However, we must also recognize the limitations of LCAs and only apply their findings in appropriate ways. Nearly all LCAs rely on assumptions (e.g. greenhouse gas emissions of fertilizer or process additives) for some data points, and methodologies and boundaries can differ among LCAs. When findings from a specific LCA are broadly applied to general categories of material, operations, or products without taking into account differences in inputs (such as pesticides or fertilizers), conditions (such as irrigated or non-irrigated), or other factors (such as type of energy),then LCAs could potentially result in more harmful choices by decision makers or consumers.
For example, consumers and business leaders alike commonly refer to cotton as a thirsty crop and as a pesticide-intensive crop, and in some parts of the world it has had very damaging impacts—both depleting and contaminating water bodies. Cotton’s contribution to the tragic depletion and contamination from agriculture runoff of the Aral Sea is a perfect illustration of the damaging effects that the crop can have. The truth is, though, that cotton is especially adapted to semi-arid and arid environments. Forty-seven percent of cotton growing regions are entirely rain fed.
As for the impression that cotton requires intensive pesticides, this impression stems from an outdated 1988 statistic saying that cotton uses 11 percent of the world’s pesticides. When you look at today’s data you won’t come to such a strong conclusion. Cotton’s share by value of global pesticide consumption declined to 6.8 percent in 2008.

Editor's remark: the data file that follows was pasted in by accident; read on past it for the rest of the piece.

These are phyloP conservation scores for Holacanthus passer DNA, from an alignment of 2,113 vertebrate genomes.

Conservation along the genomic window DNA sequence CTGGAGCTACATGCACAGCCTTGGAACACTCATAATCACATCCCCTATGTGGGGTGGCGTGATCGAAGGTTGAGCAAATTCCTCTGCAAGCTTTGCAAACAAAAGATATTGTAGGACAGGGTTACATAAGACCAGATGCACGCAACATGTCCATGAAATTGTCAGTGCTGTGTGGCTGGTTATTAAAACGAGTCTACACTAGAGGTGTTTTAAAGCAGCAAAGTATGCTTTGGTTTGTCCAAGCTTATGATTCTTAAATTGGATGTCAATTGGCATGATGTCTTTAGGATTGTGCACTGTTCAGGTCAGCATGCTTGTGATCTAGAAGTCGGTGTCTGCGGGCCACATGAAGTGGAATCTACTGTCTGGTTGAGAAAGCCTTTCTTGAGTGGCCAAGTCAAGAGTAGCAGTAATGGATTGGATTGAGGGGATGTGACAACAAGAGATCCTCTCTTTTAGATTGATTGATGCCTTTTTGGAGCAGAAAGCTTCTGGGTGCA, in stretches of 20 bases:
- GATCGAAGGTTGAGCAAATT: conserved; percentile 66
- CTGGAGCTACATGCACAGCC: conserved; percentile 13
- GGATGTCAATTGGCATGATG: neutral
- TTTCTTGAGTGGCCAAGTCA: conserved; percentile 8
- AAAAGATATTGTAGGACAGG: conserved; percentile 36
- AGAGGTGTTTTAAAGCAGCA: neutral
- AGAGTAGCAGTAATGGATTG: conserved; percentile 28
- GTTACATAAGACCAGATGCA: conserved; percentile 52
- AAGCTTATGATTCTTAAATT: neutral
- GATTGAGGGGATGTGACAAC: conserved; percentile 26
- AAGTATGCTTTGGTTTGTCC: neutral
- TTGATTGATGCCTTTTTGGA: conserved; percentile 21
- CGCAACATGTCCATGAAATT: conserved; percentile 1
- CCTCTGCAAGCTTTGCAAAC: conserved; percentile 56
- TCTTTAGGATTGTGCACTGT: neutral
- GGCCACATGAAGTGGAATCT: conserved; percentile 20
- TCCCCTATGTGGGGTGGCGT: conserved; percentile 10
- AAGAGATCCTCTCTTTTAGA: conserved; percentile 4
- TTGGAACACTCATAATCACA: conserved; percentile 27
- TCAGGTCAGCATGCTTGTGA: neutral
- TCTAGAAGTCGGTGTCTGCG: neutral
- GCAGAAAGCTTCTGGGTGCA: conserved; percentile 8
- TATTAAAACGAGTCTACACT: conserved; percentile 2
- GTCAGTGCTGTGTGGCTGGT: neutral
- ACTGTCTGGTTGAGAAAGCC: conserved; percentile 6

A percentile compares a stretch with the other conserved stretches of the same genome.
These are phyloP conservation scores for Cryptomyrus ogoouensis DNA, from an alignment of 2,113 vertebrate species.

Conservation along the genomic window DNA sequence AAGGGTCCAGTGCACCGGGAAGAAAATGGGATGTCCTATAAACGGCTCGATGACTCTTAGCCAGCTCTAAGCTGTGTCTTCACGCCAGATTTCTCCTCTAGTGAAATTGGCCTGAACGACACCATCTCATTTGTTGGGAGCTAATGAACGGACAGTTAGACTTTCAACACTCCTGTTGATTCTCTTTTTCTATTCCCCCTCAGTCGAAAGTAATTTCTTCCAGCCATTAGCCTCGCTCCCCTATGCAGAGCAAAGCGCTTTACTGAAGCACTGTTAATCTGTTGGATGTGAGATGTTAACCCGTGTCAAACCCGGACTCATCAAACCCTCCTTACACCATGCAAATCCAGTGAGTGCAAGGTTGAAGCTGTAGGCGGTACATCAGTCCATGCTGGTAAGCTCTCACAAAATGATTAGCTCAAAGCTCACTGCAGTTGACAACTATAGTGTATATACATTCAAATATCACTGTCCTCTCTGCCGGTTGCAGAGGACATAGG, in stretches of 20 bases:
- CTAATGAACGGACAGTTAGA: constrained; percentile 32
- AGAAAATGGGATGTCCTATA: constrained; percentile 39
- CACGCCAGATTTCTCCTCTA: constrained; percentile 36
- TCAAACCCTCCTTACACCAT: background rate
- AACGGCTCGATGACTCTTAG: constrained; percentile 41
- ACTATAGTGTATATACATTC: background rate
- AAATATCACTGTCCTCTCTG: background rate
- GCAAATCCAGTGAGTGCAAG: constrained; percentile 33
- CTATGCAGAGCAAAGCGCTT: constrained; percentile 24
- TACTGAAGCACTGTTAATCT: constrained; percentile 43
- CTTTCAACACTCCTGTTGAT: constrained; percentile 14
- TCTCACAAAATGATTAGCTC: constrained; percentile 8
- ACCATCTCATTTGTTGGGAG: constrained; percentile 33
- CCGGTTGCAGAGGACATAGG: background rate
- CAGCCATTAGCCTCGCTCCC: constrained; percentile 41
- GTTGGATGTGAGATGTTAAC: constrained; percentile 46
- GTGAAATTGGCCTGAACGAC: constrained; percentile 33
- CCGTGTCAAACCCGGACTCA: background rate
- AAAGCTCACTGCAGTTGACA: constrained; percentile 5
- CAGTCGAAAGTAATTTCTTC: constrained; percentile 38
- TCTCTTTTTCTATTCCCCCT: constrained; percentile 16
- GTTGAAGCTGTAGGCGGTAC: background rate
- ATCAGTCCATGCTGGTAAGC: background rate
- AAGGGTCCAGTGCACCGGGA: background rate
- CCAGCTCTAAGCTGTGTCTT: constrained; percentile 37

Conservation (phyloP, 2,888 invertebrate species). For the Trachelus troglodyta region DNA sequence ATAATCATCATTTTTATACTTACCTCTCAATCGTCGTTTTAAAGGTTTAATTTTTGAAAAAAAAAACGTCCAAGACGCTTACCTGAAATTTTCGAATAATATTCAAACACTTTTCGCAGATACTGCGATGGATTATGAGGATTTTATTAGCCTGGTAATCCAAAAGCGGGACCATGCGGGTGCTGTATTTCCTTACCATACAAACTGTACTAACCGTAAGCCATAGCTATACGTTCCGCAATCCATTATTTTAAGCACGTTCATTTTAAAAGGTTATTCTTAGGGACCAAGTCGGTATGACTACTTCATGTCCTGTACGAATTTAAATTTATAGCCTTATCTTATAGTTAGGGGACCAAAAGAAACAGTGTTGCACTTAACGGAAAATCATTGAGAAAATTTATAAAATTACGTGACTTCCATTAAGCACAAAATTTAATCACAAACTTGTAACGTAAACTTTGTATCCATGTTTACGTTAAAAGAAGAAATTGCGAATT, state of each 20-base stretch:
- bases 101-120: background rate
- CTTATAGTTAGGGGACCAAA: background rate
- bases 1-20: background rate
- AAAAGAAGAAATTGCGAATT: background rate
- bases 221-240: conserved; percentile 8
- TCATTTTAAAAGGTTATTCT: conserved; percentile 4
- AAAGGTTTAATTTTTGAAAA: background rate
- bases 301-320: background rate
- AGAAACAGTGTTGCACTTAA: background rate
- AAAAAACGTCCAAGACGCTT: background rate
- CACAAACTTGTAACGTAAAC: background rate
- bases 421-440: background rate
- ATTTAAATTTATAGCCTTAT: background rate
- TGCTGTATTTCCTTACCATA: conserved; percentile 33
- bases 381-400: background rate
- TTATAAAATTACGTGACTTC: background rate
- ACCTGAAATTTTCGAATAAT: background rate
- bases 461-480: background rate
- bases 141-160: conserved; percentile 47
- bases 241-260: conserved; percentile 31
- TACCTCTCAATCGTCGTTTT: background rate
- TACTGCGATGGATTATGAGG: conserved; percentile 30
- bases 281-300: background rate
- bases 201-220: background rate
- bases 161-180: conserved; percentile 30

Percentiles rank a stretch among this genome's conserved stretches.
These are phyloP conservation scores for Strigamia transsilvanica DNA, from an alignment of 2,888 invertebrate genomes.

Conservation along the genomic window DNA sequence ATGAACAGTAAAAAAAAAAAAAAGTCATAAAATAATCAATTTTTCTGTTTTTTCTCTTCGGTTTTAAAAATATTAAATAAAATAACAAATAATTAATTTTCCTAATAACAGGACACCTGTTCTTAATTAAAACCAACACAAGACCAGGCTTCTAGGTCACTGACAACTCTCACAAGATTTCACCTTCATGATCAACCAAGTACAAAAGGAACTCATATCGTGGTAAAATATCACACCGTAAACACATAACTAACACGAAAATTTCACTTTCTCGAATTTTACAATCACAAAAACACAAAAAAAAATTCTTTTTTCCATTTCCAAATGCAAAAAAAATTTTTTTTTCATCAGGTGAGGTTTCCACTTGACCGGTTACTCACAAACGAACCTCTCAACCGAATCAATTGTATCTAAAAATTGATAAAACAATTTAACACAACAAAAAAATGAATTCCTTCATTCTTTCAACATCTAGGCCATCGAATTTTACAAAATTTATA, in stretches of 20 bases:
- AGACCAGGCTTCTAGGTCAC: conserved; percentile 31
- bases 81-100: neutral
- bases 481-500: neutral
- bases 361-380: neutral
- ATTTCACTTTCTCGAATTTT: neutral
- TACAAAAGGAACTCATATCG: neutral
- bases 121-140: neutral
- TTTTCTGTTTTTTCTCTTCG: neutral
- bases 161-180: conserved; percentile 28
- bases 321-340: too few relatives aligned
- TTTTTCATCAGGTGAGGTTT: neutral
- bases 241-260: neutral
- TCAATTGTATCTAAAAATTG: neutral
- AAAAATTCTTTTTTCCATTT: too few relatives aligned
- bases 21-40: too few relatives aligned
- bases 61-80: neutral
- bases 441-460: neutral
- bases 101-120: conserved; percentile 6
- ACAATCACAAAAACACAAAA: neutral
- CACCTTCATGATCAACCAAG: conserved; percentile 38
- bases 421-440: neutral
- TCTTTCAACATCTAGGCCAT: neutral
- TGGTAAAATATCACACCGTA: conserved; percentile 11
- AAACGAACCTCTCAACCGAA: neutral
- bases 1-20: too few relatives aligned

Developing business strategies across all of cotton based on these two bits of (mis)information is not advisable. Cotton grown in rain-fed regions with limited fertilizer applications would have very different impacts.
The larger concern I have with LCAs is that they only tell half the story—the story of negative environmental impacts. We should also be weighing the benefits of certain materials or operations. Consider the following statistics on cotton’s positive social benefits and how they illustrate its potential to lift people out of extreme poverty—an important goal for all corporate responsibility strategies.
 International Trade Centre, Cotton and Climate Change: Impacts and Options to Mitigate and Adapt, 2011. http://www.intracen.org/Cotton-and-Climate-Change-Impacts-and-options-to-mitigate-and-adapt/
 International Cotton Advisory Committee, Fact Sheet on Pesticide Use in Cotton Production, April 2012. https://www.icac.org/wp-content/uploads/2012/04/seep_pesticides_facts1.pdf